“Bulgaria sends aid to Ukraine through Poland”. In practice, the resigned Bulgarian Prime Minister Kiril Petkov admitted this in an interview with the Guardian, given before the no-confidence vote this Wednesday.
His statement comes after a question about how Bulgaria‘s position on the war will change if it fails to form a new coalition.
“I am afraid that (Bulgaria) will become a much more timid, soft country in terms of rhetoric against the war and that part of our exports (of aid) to Poland will be sharply reduced,” he said in the interview.
Interviewer Andrew Roth explains that despite Bulgaria‘s “traditional ties” with Russia, our country has “unexpectedly taken a firm pro-Ukrainian stance.”
“We surprised everyone in Europe and surprised Russia with our strong policies,” Petkov said.
Roth points out that the change in foreign policy attitudes after the overthrow of the government is uncertain, as “the majority of the coalition called for the provision of weapons and military-technical support for Ukraine.”
But Petkov explained that a caretaker cabinet could very quickly sign a deal with Gazprom and adopt Russia’s gas-for-ruble scheme, which would make our country more cautious in criticizing the war.
“Russia really wants to overthrow this government because it will show that if you don’t play with them, then governments fall,” Petkov said. “This would be a great example of how the gas diversification strategy is not working.”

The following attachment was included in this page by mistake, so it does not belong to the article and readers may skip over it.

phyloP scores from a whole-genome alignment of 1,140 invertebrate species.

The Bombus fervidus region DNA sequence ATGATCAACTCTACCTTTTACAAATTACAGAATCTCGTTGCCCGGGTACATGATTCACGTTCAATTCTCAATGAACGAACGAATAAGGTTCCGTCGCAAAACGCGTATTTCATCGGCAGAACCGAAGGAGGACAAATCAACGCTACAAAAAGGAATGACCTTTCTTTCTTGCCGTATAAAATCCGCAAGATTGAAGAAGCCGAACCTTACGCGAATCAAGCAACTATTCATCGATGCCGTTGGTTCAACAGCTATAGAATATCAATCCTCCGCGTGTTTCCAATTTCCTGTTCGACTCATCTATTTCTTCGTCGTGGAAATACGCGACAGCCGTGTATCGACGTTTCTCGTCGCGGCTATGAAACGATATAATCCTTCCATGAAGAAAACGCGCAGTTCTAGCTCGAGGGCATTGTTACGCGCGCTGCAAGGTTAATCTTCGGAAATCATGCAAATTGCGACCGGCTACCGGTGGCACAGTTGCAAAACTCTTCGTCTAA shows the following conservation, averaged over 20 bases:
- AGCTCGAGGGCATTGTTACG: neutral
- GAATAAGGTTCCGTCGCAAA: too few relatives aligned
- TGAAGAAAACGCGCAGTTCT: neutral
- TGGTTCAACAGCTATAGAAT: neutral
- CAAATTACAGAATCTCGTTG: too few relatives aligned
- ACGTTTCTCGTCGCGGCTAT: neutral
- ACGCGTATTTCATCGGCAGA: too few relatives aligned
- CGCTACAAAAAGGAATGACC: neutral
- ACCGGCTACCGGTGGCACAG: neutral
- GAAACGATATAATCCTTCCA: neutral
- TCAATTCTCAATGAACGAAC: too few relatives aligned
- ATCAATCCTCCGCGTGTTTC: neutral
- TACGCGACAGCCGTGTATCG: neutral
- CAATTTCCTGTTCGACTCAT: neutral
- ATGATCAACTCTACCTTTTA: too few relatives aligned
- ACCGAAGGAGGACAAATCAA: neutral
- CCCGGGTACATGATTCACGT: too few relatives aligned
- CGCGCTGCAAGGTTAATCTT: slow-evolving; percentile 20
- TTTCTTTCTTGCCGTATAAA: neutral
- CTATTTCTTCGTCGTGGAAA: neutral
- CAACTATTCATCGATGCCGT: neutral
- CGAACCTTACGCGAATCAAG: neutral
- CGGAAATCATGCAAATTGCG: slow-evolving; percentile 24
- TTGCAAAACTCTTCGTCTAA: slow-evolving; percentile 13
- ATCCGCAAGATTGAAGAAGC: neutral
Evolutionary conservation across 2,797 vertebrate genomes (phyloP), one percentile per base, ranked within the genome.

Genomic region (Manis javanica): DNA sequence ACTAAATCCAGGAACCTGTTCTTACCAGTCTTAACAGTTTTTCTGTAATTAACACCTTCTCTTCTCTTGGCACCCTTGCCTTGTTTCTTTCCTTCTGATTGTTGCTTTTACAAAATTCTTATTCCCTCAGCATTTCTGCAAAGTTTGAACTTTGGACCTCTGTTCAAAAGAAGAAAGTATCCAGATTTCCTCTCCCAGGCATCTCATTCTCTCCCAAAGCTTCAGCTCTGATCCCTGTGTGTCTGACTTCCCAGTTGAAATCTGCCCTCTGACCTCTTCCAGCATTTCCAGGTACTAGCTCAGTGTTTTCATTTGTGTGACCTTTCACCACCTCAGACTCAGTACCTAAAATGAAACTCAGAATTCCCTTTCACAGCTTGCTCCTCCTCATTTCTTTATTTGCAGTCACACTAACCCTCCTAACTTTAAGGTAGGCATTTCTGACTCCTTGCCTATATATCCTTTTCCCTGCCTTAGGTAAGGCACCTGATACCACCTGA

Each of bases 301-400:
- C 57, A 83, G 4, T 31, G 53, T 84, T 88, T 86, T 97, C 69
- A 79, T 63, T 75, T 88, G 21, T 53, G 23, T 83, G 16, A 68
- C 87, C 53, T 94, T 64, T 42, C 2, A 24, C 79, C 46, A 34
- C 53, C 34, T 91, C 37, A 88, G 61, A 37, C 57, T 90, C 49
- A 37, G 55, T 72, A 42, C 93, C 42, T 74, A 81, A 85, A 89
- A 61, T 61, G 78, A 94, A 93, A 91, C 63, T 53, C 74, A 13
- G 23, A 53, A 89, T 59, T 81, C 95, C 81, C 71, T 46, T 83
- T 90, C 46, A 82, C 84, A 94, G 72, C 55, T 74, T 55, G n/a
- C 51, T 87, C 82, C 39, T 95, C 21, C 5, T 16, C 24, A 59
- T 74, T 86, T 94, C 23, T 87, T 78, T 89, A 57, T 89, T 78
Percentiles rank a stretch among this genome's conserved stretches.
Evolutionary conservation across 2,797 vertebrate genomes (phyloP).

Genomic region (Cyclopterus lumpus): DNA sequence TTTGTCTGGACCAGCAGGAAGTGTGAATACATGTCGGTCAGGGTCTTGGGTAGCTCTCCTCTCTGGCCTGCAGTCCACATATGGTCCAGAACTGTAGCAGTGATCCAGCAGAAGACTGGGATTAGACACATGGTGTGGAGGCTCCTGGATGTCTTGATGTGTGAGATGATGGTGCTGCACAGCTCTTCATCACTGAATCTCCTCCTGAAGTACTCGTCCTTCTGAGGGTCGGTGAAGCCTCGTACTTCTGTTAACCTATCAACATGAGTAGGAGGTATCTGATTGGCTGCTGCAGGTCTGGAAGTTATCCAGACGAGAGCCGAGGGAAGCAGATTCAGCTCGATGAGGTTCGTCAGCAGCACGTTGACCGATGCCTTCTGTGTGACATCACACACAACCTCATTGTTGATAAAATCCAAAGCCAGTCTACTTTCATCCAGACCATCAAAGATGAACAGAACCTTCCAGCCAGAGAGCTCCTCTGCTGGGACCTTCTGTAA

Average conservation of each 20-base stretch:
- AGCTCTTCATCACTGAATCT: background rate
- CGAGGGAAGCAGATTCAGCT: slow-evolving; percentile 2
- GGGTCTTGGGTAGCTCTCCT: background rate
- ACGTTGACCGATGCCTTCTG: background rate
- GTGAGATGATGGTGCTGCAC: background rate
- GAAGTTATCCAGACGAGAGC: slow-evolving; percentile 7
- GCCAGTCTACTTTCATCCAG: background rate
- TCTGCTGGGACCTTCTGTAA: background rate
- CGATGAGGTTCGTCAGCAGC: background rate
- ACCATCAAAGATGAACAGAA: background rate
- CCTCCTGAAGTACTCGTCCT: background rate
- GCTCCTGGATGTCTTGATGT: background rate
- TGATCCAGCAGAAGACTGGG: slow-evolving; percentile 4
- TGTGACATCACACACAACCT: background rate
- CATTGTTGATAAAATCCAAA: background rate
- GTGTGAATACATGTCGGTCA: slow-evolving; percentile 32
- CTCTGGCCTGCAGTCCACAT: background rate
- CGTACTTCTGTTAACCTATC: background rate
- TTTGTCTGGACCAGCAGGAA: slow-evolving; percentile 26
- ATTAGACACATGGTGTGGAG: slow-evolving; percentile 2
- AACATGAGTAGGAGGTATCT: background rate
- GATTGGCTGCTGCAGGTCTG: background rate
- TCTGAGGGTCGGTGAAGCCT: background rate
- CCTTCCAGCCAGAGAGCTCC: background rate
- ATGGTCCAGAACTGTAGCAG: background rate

Roth recalls that Bulgaria did not allow Russian Foreign Minister Sergey Lavrov to pass through the country’s airspace for a planned visit to Serbia.
“It was a simple decision. I decided that he would not fly over us. It’s that simple,” Petkov stressed.
“The rift over the war has pitted Petkov against President Rumen Radev, a retired general and former air force commander, who said arms supplies to Ukraine would only prolong the war”, the Guardian wrote.
Petkov told the newspaper that he and Radev did not agree on the issue of the Russian gas-to-ruble scheme. According to the resigned prime minister, “Russian propaganda has created a strong incentive for politicians like Radev to choose neutrality because the head of state believed that 20% of Bulgarians support Russia in the war, and another 60% do not want to take a strong position on the invasion.” Petkov points out that the president is influenced by populist views on Russia in the country, but does not rule out Radev himself sharing them.
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